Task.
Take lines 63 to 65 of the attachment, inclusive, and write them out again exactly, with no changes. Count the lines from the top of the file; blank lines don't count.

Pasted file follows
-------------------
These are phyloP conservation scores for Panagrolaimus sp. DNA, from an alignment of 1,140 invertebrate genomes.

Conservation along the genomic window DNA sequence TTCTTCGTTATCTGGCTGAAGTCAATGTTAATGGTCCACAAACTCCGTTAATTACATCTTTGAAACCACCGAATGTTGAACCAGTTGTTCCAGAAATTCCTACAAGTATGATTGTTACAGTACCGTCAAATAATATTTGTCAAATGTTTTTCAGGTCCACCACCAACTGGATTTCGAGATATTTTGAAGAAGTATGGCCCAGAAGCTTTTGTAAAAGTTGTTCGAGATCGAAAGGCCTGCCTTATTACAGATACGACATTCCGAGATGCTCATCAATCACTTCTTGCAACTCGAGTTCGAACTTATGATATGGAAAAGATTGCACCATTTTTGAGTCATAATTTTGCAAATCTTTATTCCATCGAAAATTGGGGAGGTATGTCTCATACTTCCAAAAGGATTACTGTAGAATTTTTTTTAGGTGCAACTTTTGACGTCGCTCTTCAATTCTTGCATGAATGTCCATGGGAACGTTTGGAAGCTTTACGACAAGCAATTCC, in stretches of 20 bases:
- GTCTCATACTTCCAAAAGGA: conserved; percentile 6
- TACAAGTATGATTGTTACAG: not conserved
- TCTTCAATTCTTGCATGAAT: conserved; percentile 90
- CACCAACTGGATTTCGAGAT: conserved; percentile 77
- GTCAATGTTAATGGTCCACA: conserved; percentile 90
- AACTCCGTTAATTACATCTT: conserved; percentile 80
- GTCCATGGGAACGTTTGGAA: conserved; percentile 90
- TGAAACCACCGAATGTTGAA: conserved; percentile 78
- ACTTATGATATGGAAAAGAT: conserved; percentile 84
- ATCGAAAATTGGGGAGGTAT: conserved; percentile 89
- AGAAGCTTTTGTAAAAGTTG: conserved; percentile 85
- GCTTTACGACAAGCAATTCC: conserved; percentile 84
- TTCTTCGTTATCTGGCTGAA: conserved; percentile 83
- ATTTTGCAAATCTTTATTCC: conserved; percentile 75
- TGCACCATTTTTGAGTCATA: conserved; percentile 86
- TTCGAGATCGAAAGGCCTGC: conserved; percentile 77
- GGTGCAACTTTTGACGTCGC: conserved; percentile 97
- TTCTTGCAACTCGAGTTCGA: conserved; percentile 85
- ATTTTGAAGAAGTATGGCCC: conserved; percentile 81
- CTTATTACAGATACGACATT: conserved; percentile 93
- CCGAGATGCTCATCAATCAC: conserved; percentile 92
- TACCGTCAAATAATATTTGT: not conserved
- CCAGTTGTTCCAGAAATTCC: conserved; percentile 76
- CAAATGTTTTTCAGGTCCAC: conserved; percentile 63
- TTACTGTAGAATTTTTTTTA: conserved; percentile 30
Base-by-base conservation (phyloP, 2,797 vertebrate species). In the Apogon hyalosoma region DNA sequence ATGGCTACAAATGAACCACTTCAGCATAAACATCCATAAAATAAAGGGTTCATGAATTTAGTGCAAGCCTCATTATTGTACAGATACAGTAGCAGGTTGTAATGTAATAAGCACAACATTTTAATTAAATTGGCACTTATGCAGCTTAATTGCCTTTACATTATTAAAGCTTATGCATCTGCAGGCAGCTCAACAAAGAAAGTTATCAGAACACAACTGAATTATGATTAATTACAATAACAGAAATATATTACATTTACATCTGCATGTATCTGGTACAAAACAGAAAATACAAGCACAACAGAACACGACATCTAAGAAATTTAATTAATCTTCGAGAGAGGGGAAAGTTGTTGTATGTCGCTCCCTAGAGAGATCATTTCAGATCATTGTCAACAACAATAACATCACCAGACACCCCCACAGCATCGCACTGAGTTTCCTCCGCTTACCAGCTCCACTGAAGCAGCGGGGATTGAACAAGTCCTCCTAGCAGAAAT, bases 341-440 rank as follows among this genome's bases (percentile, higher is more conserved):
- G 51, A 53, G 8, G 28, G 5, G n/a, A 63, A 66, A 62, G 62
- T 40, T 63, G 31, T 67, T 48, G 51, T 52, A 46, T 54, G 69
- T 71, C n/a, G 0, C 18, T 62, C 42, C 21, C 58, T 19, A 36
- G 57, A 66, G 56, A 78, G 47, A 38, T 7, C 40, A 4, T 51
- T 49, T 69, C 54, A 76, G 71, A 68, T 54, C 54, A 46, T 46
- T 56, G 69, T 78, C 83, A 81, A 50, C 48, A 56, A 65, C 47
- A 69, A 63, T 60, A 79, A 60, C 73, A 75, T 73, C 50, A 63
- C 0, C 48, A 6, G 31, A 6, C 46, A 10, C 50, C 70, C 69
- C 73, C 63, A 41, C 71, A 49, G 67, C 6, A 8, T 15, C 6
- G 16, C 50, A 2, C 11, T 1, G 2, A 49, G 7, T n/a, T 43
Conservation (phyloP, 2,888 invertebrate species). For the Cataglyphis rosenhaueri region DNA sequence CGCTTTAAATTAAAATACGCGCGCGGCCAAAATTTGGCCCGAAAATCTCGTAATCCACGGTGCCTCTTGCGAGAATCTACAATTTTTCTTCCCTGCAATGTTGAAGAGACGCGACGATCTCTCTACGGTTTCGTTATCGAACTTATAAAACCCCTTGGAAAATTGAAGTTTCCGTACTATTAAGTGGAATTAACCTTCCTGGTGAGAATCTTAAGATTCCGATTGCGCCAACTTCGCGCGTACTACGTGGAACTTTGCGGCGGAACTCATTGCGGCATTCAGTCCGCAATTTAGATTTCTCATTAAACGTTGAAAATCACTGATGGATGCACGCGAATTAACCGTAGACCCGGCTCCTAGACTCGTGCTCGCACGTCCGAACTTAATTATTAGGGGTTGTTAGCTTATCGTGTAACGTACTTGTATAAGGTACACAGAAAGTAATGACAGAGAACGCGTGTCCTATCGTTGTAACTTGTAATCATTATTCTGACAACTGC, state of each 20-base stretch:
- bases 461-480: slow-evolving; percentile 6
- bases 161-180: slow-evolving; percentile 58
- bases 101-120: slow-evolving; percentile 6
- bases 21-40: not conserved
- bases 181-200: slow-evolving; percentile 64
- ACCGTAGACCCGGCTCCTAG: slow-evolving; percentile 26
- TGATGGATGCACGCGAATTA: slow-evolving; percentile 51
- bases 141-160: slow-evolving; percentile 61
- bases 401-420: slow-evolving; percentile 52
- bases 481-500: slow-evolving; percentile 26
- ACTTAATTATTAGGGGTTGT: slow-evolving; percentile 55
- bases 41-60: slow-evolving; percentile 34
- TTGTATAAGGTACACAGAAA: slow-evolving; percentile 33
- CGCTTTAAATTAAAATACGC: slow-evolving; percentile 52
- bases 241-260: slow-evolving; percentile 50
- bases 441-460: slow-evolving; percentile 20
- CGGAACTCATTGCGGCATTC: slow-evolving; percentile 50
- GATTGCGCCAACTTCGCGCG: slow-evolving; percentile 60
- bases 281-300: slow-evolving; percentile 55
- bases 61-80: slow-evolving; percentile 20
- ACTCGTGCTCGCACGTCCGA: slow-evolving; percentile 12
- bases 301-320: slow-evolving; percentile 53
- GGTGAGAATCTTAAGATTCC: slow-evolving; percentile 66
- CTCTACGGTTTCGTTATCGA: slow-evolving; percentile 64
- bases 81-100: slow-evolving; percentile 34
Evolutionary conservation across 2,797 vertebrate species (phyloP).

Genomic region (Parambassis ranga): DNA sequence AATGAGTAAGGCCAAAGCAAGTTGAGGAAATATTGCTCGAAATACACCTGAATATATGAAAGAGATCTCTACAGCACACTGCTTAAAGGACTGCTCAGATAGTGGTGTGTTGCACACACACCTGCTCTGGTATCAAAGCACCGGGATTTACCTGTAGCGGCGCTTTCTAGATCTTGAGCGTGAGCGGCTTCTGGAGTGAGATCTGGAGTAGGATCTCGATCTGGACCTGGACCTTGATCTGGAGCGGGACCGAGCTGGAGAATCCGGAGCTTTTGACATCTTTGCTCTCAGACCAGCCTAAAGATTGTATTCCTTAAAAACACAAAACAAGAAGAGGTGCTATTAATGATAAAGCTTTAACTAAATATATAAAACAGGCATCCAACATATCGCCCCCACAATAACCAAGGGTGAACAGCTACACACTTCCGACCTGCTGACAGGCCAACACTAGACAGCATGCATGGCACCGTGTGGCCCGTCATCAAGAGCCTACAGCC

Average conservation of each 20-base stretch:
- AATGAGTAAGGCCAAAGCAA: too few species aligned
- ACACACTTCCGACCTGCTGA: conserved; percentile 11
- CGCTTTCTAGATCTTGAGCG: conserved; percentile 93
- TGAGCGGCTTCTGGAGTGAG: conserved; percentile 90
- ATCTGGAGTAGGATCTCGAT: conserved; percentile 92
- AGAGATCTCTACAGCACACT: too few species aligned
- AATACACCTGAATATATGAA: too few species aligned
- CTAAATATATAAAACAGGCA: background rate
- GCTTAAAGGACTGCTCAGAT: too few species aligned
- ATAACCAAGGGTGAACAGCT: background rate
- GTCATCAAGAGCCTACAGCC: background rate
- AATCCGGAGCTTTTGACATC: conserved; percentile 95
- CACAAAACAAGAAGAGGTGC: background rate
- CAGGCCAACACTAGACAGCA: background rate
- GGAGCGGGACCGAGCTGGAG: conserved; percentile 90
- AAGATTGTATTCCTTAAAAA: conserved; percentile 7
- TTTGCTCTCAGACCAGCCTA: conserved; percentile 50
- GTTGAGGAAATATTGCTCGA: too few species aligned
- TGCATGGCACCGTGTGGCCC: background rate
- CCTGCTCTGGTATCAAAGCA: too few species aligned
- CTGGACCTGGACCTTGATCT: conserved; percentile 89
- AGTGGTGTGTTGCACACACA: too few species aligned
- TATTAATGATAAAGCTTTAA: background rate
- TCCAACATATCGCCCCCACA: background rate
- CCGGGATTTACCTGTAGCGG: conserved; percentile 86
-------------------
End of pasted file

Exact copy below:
- CTCTACGGTTTCGTTATCGA: slow-evolving; percentile 64
- bases 81-100: slow-evolving; percentile 34
Evolutionary conservation across 2,797 vertebrate species (phyloP).